U.S. Supreme Court

Supreme Court Rules for Alabama Governor in Voting Rights Case


The U.S. Supreme Court has ruled Alabama Gov. Bob Riley did not need advance approval from the Justice Department before filling a county commission vacancy.

Justice Ruth Bader Ginsburg wrote the 7-2 majority opinion (PDF posted by SCOTUSblog), the Associated Press reports. She said the issue was a narrow one and did not have broader application to voting rights disputes.

Ginsburg said a 1985 Alabama law on the power to fill county commission vacancies had never actually been in effect because it violated the state constitution, SCOTUSblog reports. As a result, the state’s reversion to a prior practice did not represent a change in election machinery triggering the Voting Rights Act.

The case was Riley v. Kennedy.

An appeals court had invalidated the governor’s appointment and ordered a special election. A comment posted by New York University law professor Richard Pildes on the Election Law Blog says the majority decision is representative of the court’s increasing skepticism about the need for federal oversight of areas with a history of illegal discrimination under the act’s Section 5.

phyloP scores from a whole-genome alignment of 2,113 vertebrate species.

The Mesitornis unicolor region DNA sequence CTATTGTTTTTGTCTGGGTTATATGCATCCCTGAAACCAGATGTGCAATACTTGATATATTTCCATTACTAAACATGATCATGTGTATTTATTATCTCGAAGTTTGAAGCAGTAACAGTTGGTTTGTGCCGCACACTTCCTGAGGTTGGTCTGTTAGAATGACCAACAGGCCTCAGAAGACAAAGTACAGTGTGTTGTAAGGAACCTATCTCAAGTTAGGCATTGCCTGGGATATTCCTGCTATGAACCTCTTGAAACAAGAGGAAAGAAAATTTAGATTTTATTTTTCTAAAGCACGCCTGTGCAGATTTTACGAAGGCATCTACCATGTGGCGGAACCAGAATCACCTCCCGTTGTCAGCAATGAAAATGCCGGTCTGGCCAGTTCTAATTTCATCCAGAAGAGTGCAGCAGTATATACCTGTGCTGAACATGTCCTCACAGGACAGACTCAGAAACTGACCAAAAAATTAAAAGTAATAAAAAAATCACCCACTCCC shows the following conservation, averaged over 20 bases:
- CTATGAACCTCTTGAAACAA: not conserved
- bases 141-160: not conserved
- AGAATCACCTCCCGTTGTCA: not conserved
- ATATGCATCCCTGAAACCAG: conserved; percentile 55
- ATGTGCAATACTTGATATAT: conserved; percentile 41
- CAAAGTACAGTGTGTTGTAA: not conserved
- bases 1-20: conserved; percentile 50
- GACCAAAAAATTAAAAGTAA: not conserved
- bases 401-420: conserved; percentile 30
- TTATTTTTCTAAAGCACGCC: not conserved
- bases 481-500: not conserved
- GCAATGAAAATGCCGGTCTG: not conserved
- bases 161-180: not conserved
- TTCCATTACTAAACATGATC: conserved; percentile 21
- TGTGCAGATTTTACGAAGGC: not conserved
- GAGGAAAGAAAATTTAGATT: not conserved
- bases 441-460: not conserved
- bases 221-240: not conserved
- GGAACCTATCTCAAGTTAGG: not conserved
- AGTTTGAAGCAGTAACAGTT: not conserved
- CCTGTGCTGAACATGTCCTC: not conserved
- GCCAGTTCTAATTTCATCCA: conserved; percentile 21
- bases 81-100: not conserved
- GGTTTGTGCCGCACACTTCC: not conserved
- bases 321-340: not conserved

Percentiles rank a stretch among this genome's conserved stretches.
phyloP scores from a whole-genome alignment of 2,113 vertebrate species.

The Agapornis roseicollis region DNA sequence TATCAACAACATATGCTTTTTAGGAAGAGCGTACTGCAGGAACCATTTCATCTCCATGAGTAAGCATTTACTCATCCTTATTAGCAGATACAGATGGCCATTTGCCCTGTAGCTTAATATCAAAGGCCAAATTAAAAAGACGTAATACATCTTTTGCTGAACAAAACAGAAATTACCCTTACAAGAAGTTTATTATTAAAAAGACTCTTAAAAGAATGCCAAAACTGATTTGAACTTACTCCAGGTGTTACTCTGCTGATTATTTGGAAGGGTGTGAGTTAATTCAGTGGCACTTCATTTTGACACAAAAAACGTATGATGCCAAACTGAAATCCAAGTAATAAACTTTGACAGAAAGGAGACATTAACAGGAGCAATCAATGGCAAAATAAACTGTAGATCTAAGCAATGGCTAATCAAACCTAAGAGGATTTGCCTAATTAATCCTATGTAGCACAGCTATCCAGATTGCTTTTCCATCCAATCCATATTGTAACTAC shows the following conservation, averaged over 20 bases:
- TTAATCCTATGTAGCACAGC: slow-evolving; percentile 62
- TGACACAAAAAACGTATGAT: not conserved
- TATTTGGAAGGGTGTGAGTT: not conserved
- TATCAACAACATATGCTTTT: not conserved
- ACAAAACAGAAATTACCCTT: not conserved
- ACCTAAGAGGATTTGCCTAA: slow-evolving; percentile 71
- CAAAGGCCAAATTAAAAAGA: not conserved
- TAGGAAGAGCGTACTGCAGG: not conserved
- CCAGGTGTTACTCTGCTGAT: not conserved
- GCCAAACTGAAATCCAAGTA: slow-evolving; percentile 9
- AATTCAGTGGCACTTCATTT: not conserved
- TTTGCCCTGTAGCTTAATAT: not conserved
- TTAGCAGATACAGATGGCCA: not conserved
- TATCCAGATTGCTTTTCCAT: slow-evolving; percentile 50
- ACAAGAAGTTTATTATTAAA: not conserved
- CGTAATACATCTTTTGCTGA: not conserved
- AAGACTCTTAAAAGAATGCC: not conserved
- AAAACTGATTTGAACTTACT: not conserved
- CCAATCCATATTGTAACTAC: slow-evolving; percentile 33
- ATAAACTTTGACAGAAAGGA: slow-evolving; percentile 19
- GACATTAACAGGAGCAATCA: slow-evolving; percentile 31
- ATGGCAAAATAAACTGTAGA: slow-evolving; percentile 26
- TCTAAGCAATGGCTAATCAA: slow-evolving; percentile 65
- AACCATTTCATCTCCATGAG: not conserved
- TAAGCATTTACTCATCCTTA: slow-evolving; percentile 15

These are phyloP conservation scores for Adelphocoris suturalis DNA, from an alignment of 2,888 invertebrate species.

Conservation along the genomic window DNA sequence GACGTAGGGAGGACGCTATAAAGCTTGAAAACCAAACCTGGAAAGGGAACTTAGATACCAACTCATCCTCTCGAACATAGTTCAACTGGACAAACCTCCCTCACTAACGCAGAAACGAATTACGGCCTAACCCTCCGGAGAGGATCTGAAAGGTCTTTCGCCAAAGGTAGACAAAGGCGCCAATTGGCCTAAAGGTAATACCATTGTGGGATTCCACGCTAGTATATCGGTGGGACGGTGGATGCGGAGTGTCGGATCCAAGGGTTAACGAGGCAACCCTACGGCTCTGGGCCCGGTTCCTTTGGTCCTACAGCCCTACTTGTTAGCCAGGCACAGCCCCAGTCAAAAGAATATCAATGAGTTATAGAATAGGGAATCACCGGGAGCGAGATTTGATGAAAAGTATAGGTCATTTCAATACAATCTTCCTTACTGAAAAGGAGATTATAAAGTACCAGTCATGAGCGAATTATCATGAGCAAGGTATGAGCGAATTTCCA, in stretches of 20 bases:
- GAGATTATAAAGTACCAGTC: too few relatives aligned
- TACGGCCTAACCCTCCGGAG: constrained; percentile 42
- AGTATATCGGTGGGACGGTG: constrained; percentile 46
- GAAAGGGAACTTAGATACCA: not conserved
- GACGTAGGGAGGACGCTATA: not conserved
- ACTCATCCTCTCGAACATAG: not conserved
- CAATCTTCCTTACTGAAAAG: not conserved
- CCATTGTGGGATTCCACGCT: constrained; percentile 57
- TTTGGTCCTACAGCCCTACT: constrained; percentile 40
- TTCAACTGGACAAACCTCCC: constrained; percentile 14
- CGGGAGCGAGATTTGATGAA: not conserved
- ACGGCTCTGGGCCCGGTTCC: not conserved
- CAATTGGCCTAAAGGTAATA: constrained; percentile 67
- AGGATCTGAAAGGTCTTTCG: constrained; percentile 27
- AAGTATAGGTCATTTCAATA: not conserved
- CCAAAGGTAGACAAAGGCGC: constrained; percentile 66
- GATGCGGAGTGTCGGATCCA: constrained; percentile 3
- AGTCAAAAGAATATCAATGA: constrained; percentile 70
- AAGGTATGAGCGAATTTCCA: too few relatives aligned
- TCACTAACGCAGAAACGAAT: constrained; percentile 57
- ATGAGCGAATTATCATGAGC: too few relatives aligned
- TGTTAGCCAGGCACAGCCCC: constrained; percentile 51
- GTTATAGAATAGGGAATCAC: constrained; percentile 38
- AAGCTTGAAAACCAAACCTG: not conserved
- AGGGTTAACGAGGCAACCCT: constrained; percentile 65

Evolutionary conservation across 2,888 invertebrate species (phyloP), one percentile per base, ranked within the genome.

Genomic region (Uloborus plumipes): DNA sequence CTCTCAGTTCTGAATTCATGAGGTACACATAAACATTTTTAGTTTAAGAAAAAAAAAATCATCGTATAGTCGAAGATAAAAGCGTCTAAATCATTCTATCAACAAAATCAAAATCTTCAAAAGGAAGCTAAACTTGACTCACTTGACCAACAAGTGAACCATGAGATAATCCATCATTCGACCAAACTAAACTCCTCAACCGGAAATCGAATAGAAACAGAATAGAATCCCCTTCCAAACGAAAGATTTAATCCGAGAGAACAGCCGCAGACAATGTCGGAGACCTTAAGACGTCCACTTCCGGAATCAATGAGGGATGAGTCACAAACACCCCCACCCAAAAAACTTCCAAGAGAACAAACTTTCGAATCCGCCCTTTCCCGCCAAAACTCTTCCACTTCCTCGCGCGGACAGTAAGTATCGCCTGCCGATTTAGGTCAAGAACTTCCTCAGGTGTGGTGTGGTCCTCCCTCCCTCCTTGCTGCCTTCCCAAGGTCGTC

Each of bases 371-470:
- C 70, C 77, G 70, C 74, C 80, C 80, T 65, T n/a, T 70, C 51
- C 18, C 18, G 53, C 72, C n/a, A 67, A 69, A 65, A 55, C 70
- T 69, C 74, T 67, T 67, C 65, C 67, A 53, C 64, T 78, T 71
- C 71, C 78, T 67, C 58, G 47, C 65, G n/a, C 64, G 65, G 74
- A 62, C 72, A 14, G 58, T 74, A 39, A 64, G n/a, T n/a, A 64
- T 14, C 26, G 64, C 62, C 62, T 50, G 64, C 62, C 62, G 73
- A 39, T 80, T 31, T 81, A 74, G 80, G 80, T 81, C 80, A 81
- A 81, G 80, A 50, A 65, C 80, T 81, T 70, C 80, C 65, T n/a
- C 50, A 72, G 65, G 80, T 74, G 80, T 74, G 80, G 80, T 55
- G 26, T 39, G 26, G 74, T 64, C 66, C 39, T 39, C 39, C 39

“This shift reflects skepticism about whether parts of the VRA remain as necessary and justifiable in the circumstances of politics today as they did in the first generation of the VRA’s existence,” Pildes writes. “The decision came down 7-2, which might obscure the significance of the signals the case sends, but note that the court had to overturn a three-judge court below to reach this conclusion.”

Even the dissenters are increasingly skeptical of section 5, Pildes says. He notes the dissent written by Justice John Paul Stevens, joined by David H. Souter, in which he writes: “It may well be true that today the statute is maintaining strict federal controls that are not as necessary or appropriate as they once were.”

Loyola law school professor Rick Hasen of the Election Law Blog had speculated in an earlier post that the obscure case could be a blockbuster if an argument suggested by Chief Justice John G. Roberts Jr. gained ground. Roberts had suggested during oral arguments that the only changes subject to preclearance are amendments from rules in effect in November 1964, when the Voting Rights Act was first adopted.

Hasen notes that Ginsburg’s opinion leaves Roberts’ views for another day.

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